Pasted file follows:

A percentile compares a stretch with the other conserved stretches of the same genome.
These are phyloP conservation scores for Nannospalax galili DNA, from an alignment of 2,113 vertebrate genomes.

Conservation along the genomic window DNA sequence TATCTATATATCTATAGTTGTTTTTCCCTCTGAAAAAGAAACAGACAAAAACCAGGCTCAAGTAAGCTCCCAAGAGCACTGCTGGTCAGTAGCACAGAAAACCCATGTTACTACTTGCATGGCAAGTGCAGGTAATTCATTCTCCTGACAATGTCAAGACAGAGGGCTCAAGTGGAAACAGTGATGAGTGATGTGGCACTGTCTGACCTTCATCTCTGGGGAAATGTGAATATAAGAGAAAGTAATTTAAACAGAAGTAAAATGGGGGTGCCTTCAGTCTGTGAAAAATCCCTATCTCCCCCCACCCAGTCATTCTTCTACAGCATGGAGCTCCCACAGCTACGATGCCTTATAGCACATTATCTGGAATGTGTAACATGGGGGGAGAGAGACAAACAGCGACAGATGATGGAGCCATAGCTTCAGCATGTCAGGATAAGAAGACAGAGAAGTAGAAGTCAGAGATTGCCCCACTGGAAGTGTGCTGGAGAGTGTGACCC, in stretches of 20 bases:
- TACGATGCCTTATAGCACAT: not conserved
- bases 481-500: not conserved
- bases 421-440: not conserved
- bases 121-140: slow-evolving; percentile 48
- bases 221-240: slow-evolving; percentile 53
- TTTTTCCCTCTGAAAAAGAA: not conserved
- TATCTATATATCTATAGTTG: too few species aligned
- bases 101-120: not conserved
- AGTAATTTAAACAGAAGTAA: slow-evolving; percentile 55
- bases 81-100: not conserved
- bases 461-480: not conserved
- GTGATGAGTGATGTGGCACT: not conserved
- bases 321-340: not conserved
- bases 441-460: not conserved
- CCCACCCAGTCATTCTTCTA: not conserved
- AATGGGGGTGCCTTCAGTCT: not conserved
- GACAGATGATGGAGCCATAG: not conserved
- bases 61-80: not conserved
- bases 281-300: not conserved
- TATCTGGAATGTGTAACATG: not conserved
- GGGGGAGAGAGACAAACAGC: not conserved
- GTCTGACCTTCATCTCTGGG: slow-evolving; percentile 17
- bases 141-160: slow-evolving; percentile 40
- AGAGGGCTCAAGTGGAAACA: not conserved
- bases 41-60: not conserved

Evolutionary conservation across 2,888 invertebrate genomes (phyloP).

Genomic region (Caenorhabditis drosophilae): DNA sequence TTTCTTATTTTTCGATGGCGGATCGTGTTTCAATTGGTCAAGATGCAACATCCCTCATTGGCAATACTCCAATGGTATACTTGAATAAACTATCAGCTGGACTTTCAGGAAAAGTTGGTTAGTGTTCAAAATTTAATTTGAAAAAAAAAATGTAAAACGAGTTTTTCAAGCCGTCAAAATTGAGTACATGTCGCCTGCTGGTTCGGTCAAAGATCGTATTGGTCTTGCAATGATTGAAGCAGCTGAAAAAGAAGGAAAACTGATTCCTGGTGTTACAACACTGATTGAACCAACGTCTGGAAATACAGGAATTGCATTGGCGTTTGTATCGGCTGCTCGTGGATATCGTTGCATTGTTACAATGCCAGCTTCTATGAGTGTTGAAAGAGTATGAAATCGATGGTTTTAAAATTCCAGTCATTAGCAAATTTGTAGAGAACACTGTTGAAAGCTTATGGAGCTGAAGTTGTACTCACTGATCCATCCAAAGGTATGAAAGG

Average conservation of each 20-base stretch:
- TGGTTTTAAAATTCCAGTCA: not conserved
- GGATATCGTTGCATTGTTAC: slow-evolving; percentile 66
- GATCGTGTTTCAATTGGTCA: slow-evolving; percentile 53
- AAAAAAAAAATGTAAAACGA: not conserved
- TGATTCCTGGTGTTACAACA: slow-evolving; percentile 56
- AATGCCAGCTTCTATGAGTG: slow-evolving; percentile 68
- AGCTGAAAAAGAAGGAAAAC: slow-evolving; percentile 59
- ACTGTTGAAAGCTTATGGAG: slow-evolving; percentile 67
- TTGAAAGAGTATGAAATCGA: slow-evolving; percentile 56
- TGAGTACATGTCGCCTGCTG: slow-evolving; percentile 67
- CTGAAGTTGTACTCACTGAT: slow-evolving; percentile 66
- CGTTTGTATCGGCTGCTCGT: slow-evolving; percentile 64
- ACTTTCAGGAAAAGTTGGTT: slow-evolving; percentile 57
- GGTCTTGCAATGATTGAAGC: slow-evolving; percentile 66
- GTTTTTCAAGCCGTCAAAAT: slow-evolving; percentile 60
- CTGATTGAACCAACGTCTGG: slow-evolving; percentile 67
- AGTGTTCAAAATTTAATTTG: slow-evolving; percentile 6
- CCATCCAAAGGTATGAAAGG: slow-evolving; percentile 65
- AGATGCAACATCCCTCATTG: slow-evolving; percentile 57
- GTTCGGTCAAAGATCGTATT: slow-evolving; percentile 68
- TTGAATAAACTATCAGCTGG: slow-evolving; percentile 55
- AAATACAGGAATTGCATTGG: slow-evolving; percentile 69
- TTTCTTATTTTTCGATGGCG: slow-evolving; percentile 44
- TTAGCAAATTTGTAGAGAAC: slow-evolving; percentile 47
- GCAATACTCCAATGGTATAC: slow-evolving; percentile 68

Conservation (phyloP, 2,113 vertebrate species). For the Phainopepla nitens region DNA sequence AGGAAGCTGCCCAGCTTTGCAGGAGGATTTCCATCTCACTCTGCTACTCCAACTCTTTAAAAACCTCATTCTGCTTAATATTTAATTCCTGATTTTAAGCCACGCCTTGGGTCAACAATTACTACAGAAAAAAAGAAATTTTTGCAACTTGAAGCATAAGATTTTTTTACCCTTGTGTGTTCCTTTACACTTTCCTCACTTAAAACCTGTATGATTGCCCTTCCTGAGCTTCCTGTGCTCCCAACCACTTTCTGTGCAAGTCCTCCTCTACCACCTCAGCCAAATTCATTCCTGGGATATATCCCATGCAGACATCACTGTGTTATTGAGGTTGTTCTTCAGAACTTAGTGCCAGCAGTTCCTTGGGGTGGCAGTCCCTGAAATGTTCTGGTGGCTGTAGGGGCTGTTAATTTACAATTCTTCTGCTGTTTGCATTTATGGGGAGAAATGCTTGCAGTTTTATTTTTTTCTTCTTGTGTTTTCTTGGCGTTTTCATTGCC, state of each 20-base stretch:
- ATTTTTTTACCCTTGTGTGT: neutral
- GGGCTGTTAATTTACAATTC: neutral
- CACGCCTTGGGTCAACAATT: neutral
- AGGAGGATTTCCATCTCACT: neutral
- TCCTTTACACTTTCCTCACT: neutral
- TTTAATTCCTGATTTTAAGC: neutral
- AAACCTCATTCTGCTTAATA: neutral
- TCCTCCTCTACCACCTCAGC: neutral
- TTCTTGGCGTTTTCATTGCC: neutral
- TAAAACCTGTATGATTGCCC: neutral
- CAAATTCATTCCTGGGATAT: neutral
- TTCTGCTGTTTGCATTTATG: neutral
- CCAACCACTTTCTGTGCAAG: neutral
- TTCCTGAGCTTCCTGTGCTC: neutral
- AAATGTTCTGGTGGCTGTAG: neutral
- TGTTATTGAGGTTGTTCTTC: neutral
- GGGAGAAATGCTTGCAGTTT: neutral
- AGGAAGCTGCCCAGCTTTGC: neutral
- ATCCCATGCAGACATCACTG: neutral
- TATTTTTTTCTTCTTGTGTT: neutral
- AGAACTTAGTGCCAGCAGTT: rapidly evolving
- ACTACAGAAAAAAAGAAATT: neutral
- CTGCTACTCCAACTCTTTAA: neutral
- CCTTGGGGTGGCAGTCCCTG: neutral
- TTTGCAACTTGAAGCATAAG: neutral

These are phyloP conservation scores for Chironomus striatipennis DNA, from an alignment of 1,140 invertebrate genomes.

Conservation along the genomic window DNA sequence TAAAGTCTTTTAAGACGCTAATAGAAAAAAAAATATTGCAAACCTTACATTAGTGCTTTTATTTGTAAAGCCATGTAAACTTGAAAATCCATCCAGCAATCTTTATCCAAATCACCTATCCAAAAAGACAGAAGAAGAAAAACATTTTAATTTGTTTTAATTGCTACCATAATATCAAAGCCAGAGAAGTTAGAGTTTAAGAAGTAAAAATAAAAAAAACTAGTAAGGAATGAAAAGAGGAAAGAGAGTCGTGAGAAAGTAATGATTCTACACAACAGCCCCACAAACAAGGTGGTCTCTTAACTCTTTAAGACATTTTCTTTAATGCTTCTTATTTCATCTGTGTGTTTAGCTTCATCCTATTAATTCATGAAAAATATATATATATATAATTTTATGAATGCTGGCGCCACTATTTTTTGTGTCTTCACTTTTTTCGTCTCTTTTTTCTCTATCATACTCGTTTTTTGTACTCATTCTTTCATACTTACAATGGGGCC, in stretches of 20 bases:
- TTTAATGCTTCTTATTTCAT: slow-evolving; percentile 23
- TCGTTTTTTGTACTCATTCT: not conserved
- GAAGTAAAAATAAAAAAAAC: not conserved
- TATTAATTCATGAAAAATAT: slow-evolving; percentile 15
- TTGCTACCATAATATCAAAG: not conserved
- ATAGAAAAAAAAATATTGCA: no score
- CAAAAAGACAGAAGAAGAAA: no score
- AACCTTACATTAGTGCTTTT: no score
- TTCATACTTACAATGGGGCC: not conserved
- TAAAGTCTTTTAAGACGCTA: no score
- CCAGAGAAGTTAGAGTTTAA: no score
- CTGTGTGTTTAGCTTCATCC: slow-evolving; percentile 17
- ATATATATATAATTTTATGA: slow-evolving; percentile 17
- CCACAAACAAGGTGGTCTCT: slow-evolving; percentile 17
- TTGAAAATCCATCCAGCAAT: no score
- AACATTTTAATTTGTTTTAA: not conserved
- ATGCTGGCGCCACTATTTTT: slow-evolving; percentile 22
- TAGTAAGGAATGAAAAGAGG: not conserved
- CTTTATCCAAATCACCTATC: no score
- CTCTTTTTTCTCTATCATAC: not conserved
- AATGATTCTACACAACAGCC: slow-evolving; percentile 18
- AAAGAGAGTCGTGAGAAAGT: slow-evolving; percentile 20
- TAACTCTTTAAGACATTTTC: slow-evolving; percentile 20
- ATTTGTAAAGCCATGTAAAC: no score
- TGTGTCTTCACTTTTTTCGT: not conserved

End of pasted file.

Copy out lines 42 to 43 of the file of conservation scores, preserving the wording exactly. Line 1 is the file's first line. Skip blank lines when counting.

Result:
- CTGAAGTTGTACTCACTGAT: slow-evolving; percentile 66
- CGTTTGTATCGGCTGCTCGT: slow-evolving; percentile 64